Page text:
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Welcome to 2 minute neuroscience, where I simplistically explain neuroscience topics
in 2 minutes or less.
In this installment I will discuss the divisions of the nervous system.
There are two major divisions of the nervous system.
The first is the central nervous system, which is made up of the brain and the spinal cord.
The second is the peripheral nervous system, which consists of nerves that run throughout
the body.
The peripheral nervous system itself is made up of two subdivisions.
The first is the somatic nervous system, which contains nerves that carry sensory signals
from the body to the central nervous system and nerves that carry motor signals from the
central nervous system to skeletal muscles.
The somatic nervous system is associated with voluntary movement.
When you clicked on this video to play it, the signal to depress your finger was sent
from your brain to your finger via the somatic nervous system.
The second division of the peripheral nervous system is the autonomic nervous system.
The autonomic nervous system is sometimes called the involuntary nervous system, and
it is involved in regulating the internal environment of the body.
It carries signals from internal organs to the central nervous system and from the central
nervous system to the internal organs.
In this way, it is involved in regulating things like digestion and heartbeat, which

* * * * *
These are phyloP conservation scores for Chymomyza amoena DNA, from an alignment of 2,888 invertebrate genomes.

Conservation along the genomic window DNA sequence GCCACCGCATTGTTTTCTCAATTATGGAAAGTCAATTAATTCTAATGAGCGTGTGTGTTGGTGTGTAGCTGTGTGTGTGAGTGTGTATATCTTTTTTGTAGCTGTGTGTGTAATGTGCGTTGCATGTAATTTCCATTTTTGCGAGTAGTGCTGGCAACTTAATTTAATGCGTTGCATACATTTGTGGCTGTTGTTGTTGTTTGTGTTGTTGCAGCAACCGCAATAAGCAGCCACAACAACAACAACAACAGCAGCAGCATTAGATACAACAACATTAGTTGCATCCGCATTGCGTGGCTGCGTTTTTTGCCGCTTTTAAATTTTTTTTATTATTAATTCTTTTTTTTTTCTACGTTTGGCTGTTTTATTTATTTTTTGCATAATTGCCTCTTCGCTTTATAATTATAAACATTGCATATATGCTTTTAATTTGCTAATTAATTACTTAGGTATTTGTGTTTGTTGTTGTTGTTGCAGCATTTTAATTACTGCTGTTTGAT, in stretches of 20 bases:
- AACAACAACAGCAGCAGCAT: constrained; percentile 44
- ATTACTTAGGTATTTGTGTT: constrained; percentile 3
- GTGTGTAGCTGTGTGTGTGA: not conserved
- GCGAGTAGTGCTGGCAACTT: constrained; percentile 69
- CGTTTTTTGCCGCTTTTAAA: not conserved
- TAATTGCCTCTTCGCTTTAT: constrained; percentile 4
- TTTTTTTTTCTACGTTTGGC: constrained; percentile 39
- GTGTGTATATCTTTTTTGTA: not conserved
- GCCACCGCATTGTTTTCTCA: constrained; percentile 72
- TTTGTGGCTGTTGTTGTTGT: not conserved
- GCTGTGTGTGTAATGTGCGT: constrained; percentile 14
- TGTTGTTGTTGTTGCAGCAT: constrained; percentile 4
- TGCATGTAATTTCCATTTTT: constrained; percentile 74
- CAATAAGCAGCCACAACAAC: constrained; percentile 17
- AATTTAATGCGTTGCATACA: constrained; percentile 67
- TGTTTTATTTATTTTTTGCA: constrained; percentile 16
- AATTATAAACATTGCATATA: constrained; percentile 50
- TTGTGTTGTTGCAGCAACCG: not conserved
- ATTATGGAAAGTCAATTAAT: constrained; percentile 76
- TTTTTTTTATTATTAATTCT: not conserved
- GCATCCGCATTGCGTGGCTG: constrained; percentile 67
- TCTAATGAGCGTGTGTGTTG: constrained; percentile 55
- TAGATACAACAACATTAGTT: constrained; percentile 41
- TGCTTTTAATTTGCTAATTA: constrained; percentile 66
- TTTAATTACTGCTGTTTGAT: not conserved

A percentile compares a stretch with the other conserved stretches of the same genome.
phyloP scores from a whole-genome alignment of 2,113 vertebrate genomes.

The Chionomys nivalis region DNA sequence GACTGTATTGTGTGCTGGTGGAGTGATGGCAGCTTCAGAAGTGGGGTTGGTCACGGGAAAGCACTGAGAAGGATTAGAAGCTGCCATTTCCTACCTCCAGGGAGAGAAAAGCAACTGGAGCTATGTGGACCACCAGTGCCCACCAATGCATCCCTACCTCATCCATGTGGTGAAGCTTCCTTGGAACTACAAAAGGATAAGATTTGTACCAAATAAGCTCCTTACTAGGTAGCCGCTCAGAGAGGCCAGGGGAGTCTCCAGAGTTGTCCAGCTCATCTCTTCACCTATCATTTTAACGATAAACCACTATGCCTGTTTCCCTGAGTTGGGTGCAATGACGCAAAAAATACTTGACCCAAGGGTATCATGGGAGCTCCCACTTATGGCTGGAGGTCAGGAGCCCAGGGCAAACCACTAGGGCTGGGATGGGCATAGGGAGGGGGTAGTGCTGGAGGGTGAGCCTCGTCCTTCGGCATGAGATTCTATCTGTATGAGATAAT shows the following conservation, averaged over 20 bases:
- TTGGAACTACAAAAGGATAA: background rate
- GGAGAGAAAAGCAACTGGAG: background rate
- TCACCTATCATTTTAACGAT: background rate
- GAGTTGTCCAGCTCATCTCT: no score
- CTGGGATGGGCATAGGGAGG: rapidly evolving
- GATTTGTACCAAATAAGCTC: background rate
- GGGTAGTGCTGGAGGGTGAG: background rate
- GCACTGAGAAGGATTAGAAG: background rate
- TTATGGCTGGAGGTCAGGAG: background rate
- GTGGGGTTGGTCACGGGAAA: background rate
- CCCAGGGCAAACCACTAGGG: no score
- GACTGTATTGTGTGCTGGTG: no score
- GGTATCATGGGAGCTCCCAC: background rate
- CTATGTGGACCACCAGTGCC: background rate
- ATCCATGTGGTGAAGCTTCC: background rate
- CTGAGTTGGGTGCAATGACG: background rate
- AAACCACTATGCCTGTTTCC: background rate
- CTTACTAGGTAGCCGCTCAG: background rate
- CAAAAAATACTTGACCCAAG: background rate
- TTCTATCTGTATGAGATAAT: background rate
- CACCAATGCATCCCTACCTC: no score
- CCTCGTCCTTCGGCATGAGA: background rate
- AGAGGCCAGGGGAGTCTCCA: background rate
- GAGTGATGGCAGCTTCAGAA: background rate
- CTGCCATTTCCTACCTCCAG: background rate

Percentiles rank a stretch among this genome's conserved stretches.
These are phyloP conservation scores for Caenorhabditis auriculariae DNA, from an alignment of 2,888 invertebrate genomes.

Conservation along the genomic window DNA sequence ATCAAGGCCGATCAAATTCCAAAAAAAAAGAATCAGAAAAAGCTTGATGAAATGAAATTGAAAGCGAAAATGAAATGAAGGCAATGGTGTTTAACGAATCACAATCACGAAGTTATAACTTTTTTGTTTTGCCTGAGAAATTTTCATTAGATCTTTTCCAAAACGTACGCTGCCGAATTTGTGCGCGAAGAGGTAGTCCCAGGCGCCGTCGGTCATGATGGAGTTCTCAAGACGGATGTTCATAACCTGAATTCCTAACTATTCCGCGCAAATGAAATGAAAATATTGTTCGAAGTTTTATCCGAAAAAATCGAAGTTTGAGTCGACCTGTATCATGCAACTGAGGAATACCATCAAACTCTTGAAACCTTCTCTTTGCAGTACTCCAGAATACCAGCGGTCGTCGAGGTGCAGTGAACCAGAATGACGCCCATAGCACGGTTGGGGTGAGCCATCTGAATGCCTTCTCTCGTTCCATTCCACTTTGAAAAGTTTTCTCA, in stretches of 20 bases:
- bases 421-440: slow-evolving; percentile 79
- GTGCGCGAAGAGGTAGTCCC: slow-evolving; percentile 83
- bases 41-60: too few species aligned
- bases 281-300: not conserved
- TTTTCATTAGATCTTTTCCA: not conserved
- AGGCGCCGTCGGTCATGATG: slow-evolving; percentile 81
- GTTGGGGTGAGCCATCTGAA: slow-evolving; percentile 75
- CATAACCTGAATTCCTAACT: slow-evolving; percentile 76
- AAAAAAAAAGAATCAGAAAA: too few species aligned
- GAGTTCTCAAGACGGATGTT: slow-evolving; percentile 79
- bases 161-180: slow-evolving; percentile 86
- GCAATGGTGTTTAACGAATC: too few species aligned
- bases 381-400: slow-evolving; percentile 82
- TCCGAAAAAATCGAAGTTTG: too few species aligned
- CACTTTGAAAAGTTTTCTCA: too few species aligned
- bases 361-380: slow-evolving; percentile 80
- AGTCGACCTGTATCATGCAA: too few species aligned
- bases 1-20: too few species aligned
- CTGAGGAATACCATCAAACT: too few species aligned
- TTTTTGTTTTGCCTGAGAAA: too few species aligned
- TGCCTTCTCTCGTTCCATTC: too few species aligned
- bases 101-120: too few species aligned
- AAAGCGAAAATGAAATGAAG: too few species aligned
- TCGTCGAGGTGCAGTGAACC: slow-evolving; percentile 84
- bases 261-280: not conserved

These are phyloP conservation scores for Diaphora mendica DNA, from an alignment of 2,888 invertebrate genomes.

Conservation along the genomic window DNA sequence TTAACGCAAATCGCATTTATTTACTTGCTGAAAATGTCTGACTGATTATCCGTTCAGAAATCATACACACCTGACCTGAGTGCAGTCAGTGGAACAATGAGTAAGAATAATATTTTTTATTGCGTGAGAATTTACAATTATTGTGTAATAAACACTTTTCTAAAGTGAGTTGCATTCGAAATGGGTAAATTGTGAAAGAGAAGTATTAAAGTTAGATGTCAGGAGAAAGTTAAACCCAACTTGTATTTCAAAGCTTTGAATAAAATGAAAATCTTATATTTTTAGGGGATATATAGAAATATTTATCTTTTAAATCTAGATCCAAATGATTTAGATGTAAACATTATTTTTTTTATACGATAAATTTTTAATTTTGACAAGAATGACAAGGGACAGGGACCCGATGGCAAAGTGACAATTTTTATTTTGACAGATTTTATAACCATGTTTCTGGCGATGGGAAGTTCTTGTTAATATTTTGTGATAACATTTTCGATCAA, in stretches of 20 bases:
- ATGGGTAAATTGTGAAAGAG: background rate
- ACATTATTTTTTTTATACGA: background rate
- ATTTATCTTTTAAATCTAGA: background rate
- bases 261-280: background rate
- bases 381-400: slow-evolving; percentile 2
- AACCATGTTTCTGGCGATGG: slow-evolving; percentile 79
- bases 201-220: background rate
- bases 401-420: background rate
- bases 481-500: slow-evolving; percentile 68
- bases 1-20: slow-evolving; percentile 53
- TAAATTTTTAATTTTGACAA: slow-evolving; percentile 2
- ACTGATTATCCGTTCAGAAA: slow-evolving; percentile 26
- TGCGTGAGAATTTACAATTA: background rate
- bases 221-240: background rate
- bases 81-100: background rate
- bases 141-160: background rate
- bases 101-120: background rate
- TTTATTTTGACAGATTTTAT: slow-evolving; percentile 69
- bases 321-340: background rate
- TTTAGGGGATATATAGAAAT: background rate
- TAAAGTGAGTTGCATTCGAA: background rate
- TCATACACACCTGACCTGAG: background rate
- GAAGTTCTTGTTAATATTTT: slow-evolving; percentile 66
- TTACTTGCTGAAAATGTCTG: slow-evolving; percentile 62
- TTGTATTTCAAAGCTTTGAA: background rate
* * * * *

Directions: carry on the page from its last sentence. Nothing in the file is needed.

are generally outside the realm of conscious control.
The autonomic nervous system can be further subdivided into sympathetic and parasympathetic
nerve fibers.
The sympathetic nervous system plays a large role in stimulating and mobilizing energy
resources, while the parasympathetic nervous system acts to conserve energy.
For example, if you are in a frightening situation, the sympathetic nervous system will cause
your heart rate to increase, your blood pressure to increase, and your sweat glands to be stimulated.
If you are eating a meal, however, and are not frightened, your parasympathetic nervous
system will stimulate digestion, increase salivation, and slow your heart rate.
Due to these functions, the sympathetic nervous system is often described as being involved
in fight or flight responses, while the parasympathetic nervous system is described as being involved
in rest and digest responses.